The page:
– Bootcamps seem to be an important method of learning outside of degrees, which should help with the above. I’d like to see StackOverflow include apprenticeships in the options they survey for next year.

– Parents and those with caring responsibilities are more likely to code as a hobby than average. My guess is that this means parents who code are teaching their kids to code. While great – how do we reach those kids whose parents aren’t already coders? I learnt from my uncle – would I still be working in tech if I hadn’t?

– Questions about tech ethics and AI were included for the first time. This is a good thing even if the results felt rather inconclusive.

Let me know what you think. Did any of this resonate with you? Were there other aspects you found interesting?

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Testers sans frontières

I’ve had this blog for a week and have already come up with several new ideas for posts, which is great. Turns out that even just having set up¬†a blog is making me more aware of the times when I do have interesting¬†thoughts or ideas about testing!

Thanks to¬†John Stevenson‘s inspiration¬†which I mentioned last week, I’ll explain how Carlos Ble and I¬†collaborated across international borders on our “Testing, Hacking and Debugging Javascript” workshop at London Tester Gathering Workshops a couple of weeks ago.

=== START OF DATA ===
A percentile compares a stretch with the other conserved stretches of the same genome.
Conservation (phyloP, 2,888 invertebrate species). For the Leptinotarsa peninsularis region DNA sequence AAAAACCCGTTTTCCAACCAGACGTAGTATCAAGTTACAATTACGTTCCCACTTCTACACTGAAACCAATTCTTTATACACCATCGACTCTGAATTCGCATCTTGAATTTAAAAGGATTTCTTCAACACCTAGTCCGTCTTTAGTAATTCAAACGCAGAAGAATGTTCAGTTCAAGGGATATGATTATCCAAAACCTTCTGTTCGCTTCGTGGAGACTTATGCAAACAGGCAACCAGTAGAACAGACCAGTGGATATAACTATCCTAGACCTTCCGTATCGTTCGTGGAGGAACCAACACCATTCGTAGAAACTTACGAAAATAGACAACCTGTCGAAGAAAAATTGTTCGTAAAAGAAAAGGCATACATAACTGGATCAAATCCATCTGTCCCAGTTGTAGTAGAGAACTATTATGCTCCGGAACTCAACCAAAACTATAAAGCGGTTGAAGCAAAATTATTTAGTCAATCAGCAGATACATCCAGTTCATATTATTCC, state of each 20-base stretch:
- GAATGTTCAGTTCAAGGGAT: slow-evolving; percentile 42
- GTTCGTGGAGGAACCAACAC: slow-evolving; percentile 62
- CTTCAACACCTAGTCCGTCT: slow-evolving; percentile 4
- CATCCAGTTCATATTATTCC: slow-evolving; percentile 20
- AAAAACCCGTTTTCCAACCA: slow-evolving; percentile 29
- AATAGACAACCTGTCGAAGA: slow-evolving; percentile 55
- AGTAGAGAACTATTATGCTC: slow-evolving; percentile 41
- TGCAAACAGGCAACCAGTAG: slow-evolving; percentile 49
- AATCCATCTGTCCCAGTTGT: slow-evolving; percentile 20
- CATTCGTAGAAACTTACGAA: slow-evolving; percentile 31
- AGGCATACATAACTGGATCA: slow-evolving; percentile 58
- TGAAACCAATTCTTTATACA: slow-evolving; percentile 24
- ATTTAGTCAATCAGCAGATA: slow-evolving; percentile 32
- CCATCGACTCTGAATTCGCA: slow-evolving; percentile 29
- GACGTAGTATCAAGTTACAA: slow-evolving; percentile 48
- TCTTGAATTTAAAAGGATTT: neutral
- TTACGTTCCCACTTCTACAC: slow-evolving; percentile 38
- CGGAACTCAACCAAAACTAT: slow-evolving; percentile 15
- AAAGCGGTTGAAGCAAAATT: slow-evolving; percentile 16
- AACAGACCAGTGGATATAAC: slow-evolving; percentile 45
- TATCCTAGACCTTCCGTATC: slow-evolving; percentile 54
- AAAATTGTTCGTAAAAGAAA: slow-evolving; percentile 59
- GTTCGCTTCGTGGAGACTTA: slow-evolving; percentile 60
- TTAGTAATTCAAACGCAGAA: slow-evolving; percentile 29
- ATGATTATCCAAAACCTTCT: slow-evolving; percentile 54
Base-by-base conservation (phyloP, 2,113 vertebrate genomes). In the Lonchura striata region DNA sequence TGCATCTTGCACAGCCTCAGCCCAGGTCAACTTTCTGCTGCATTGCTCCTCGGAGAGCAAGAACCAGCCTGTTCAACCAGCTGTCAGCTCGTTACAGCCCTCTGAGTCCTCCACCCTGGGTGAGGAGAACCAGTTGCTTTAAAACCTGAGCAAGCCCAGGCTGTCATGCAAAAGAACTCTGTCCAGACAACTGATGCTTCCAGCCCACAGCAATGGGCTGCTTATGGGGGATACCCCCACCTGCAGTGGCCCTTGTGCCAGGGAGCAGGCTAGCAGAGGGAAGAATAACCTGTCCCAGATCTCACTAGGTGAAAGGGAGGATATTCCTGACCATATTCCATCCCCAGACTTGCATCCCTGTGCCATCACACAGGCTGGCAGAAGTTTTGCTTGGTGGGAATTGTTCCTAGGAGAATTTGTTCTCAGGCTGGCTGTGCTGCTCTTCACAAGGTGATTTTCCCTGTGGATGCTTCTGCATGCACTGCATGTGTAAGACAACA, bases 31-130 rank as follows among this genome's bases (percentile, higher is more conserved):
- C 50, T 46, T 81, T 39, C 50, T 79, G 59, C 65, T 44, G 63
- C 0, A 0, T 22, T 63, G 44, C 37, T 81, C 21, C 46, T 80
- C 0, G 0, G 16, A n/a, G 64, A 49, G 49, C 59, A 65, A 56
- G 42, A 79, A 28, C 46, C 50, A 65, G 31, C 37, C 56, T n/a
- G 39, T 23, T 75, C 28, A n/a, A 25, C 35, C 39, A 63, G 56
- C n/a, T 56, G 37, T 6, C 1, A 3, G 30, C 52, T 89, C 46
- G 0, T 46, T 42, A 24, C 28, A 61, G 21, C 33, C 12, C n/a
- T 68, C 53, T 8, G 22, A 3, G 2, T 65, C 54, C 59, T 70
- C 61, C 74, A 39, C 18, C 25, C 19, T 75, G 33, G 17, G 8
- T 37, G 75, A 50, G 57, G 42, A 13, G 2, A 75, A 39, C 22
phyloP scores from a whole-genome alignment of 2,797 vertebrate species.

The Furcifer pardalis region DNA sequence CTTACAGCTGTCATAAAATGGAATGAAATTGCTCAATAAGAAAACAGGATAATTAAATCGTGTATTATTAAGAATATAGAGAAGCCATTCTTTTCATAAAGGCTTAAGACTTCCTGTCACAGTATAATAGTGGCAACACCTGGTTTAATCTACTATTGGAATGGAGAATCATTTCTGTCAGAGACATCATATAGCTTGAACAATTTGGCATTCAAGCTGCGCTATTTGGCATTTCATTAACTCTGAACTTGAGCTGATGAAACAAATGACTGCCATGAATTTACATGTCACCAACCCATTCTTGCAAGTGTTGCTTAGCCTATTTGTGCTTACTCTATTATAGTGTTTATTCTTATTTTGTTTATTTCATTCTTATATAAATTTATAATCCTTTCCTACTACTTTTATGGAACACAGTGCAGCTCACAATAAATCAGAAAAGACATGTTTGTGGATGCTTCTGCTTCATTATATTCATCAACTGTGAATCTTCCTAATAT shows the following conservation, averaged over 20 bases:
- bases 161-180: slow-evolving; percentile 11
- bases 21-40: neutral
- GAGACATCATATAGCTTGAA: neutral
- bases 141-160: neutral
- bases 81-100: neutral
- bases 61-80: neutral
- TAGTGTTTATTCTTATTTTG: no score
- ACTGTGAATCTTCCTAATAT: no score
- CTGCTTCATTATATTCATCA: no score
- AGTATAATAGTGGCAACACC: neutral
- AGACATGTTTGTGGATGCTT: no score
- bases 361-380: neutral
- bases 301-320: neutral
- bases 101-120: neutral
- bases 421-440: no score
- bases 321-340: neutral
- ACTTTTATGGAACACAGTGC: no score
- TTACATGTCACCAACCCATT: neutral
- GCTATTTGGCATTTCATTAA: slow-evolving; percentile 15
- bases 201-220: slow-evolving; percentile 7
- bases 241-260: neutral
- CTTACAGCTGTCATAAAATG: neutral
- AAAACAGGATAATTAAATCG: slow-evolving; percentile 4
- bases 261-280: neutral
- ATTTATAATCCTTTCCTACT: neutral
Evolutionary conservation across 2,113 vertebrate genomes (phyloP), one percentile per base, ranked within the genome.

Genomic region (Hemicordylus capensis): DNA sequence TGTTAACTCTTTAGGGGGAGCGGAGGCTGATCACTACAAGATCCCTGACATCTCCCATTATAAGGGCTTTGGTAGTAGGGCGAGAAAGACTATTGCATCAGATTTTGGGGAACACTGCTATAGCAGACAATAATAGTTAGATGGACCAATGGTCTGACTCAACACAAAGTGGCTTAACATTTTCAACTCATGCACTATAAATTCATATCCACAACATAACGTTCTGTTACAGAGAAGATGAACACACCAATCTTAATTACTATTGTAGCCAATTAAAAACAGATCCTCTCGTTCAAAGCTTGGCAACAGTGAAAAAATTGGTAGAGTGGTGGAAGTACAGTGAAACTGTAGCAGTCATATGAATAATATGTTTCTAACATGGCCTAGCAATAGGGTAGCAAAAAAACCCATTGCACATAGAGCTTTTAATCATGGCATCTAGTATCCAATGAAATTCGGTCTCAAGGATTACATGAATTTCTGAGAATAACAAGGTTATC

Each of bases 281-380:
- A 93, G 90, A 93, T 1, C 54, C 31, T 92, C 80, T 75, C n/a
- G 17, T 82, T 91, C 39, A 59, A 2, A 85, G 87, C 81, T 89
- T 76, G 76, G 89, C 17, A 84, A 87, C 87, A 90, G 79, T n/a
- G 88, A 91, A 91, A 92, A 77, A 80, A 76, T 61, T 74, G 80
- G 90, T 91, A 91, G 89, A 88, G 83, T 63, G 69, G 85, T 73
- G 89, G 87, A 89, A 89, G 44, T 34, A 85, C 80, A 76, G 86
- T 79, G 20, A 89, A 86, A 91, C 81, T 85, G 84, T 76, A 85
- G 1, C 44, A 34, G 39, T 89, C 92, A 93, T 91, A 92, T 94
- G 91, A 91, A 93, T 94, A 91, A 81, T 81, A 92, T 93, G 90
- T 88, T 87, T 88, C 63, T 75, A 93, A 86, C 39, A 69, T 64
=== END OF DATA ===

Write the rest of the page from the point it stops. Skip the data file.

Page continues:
How I met Carlos and got involved with LTGW

Carlos is a Javascript developer based in Tenerife, the Canary Islands, Spain. I’m a tester based in London, England. I met Carlos when I attended his talk on Behaviour-Driven Rich Internet Applications with Javascript at SkillsMatter in London last year. My colleague and I went with Carlos¬†and some other attendees¬†to the pub afterwards, where I sadly failed to convince him¬†of¬†the merits of British ale :(.

I then attended his workshop at the 2013 London Tester Gathering Workshops and found myself helping a few of the other testers out with the practical exercises. This was not because I’m a Javascript expert (by any means),¬†but with my coding background I was able to pick up the workshop material fairly quickly. I also¬†asked Carlos some questions which I hoped would clarify aspects¬†of the workshop material for the others, which he told me was¬†a useful contribution.